Decatur Schools Gets Legislative Support For Senior Tax Exemption – and Other Notable CSD News

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A couple of interesting, newsworthy bulleted items included on the agenda for the November 10th Decatur School Board Meeting

43 thoughts on “Decatur Schools Gets Legislative Support For Senior Tax Exemption – and Other Notable CSD News”


  1. So, let me get this straight. Some of the most fortunate among us would shift their entire school tax burden to others, including the least wealthy, based on age? I thought this city was left-leaning.

    1. In order to receive an exemption for which one is qualified, one must apply. It isn’t automatic. So, anyone who qualifies, but prefers not to be exempt, can continue to pay the school tax by simply not applying for the exemption.

  2. Though you have a point, I think part of the intent is to keep those without kids, seniors, from being replaced by those with kids. So you could say they are trying to minimize the increasing burden on schools and shifting more of the burden of paying for them to those who use them. Since recent studies have shown that having any more than one child per household in CSD is revenue negative, keeping the childless in Decatur could, maybe, reduce the tax burden overall.

    1. It’s not just seniors who do not have kids. And what’s to stop someone from moving to Decatur, putting their home in their parent’s name in order to avoid taxes, but still put their kids in Decatur’s schools?

    2. What is to prevent grandchildren or renters residing at a tax-free home from attending CSD? Decatur’s plan is flawed. The age is too low, income and home values are irrelevant, I’m assuming the tax redistribution has not been fully studied (but I have no idea). How much will school taxes go up for those under 65?

      I might agree with a tax break similar to the homestead, a tiered percentage perhaps up to 50%, but schools are everyone’s responsibility. Everyone benefits and everyone should have a degree of buy-in. My understanding is that this is a 100% tax waiver. Is this correct? Would the Mayor who brought this through the commission without a vote by the general public, for instance, receive this tax benefit? Please correct me if any of this is wrong, I am simply trying to better understand the situation.

        1. King – this person would not be able to do anything about the listed “shenanigans” because they would all be perfectly legal! All of this is allowable under what the City has proposed. Since you refer to them as shenanigans you must feel that such situations would be unfair and should not be allowable…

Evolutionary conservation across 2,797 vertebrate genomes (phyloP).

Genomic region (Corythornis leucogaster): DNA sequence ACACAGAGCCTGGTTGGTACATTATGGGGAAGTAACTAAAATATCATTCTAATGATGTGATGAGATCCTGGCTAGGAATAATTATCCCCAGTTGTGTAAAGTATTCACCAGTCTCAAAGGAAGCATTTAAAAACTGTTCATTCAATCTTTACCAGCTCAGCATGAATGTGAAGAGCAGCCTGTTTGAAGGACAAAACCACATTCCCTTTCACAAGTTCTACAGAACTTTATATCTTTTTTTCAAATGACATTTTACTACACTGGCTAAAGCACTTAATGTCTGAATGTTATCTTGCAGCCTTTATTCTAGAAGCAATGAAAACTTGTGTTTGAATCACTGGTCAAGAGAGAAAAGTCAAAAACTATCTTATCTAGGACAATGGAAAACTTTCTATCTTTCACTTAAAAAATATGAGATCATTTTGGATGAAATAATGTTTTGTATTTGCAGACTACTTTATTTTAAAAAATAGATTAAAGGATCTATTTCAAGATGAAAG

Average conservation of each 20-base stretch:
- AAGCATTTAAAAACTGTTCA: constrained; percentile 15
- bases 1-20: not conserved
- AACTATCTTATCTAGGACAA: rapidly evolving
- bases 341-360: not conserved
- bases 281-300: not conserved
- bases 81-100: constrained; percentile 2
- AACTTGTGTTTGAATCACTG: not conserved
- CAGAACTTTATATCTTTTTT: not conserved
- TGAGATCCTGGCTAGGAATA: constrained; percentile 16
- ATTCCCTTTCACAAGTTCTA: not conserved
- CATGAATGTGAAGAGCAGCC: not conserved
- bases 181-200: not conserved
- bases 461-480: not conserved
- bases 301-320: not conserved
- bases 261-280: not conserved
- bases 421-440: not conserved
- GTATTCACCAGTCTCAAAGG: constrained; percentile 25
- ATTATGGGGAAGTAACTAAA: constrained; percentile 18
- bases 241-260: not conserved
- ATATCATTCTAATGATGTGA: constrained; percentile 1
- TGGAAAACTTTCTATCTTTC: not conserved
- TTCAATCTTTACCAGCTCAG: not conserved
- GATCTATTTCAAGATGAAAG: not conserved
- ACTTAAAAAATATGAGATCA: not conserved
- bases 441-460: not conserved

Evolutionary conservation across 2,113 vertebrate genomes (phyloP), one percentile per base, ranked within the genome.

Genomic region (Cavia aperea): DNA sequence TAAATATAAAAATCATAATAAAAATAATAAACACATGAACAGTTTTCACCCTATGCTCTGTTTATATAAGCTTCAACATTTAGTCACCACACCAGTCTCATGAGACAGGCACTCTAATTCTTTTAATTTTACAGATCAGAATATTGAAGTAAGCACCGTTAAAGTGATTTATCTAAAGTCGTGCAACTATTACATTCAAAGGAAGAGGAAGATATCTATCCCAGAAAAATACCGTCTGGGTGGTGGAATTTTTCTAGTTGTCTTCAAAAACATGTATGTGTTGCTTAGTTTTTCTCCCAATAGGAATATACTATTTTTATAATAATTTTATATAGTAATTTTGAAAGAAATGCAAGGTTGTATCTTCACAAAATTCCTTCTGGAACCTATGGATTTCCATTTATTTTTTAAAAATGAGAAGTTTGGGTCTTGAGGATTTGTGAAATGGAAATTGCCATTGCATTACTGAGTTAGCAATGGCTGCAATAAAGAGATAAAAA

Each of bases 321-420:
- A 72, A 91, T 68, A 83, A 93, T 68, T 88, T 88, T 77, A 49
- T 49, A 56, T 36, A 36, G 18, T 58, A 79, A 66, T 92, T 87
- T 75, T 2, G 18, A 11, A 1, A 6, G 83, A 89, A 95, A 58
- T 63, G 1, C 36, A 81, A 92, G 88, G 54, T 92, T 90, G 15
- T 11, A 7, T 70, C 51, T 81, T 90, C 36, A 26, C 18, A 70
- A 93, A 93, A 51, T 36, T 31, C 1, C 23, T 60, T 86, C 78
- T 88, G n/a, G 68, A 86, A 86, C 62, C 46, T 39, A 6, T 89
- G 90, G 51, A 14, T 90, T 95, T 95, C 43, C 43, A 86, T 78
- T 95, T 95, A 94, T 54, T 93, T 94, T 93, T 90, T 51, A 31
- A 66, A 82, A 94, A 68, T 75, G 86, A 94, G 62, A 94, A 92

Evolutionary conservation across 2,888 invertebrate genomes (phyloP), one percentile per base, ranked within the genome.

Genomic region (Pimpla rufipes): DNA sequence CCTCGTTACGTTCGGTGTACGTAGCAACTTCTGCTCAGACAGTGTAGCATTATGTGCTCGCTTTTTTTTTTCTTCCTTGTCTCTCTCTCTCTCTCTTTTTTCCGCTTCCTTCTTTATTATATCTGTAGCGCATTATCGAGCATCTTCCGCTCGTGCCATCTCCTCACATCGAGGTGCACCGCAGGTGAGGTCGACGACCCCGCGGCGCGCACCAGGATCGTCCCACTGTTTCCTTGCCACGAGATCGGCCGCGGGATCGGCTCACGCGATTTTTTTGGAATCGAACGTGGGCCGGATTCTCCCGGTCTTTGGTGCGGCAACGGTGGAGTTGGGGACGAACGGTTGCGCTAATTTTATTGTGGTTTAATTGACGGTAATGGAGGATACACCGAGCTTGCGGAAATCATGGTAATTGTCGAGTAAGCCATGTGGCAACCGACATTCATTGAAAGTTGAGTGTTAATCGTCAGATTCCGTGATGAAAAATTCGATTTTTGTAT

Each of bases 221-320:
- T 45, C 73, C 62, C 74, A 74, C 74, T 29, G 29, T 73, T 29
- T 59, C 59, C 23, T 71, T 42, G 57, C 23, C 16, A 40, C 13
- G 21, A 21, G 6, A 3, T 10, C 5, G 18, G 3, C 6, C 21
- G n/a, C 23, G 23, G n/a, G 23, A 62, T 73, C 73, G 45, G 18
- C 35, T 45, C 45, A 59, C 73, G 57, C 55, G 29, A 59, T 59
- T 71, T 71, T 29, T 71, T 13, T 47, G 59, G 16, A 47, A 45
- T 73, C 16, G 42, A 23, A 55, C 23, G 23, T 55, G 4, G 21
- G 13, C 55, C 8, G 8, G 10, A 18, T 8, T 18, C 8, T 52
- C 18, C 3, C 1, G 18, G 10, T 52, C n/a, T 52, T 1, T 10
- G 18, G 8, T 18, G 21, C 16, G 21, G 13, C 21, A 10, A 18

It sets up a situation similar to what we have with certain not-for-profit educational institutions who own property that is 100% tax exempt, and then rent those properties out to persons with children. There are no shenanigans – it is perfectly legal.

          1. If you are an elderly person who has already raised children and and paid your taxes for decades and decades and circumstances are such that you now have to raise your grandchildren while on a fixed income, I still think you should get a tax break.

            If I live in Decatur until I am 65 I will have been paying property taxes for 40 years. Over half those years I will not have had a child in CSD. I also live in a 4BR house…if I move out after my kids are done with CSD it will most likely be a family with young kids that moves in.

            With luck we will all reach retirement age eventually and benefit from the tax break.

            1. “If you are an elderly person who has already raised children and and paid your taxes for decades and decades and circumstances are such that you now have to raise your grandchildren while on a fixed income . . .”

              Is there a way to tell that this is the case–that they “have” to raise their grandchildren?

              My house isn’t big enough to move my parents in, but if I had one of those $700K+, 4,000 sq ft houses, I would seriously consider doing so (maybe put them in one of those above garage apartments) and putting them on the deed to avoid paying those taxes.

  3. “What is to prevent grandchildren or renters residing at a tax-free home from attending CSD?”
    The former is possible, but non-resident landlords don’t usually qualify for any exemptions.

    “How much will school taxes go up for those under 65?”

    What if the rate stays the same or drops?

    1. -Renters can reside at a home containing resident landlords.

      -What if’s are not necessary here. The answer is very knowable. It is simple math and a little forecasting. The city and school board could provide us with a number… where is it?

      1. My “what if” was actually not rhetorical. Would you accept this plan if the rates were the same or lower? Just curious.